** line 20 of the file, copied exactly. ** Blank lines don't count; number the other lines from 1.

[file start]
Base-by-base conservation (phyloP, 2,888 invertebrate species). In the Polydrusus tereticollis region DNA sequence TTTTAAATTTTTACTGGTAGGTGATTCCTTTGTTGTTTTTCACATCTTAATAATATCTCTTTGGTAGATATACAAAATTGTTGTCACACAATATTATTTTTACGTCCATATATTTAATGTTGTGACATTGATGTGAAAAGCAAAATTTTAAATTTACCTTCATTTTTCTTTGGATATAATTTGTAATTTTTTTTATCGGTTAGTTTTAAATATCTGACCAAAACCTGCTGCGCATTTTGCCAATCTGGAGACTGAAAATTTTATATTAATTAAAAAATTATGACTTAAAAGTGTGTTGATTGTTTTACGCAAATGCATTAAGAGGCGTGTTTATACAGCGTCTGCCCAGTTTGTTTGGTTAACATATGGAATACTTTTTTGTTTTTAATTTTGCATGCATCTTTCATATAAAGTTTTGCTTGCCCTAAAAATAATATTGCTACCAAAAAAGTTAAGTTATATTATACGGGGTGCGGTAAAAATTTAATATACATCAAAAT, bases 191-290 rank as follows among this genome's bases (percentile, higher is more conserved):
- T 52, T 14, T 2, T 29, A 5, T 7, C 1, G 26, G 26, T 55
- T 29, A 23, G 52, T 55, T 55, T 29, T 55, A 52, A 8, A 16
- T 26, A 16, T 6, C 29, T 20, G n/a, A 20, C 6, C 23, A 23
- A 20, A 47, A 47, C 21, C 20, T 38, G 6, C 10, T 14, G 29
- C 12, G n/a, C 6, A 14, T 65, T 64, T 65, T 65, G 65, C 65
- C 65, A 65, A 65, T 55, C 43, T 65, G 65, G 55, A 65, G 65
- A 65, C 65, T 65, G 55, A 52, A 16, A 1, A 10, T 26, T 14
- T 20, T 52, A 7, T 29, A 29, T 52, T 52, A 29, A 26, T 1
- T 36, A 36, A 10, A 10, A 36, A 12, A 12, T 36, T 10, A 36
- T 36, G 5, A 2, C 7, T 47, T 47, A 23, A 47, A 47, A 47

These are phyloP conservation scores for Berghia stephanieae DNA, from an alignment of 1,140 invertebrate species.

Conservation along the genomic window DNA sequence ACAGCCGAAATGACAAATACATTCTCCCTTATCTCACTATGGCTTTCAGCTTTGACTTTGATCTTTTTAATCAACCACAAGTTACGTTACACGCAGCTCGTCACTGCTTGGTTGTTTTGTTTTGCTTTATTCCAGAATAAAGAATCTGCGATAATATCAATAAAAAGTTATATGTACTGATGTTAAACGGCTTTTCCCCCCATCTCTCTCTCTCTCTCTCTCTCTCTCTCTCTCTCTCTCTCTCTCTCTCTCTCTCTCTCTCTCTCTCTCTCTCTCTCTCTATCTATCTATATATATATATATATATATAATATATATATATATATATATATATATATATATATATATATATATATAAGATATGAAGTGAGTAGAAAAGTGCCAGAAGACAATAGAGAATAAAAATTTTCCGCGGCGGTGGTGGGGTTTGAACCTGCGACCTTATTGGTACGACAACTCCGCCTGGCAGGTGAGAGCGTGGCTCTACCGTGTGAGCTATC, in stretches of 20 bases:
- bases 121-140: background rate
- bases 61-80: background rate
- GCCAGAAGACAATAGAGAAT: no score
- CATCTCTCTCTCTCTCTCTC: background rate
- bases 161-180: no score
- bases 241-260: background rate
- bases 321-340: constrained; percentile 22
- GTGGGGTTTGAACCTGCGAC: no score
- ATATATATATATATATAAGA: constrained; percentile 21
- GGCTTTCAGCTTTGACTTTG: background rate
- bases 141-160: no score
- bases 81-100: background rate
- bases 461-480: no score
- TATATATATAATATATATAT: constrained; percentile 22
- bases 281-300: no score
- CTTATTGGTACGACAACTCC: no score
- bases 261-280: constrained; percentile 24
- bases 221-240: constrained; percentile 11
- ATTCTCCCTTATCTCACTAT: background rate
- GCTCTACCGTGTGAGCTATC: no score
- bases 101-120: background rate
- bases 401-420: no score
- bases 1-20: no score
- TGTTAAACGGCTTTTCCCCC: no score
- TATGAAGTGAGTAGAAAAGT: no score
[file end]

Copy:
- bases 321-340: constrained; percentile 22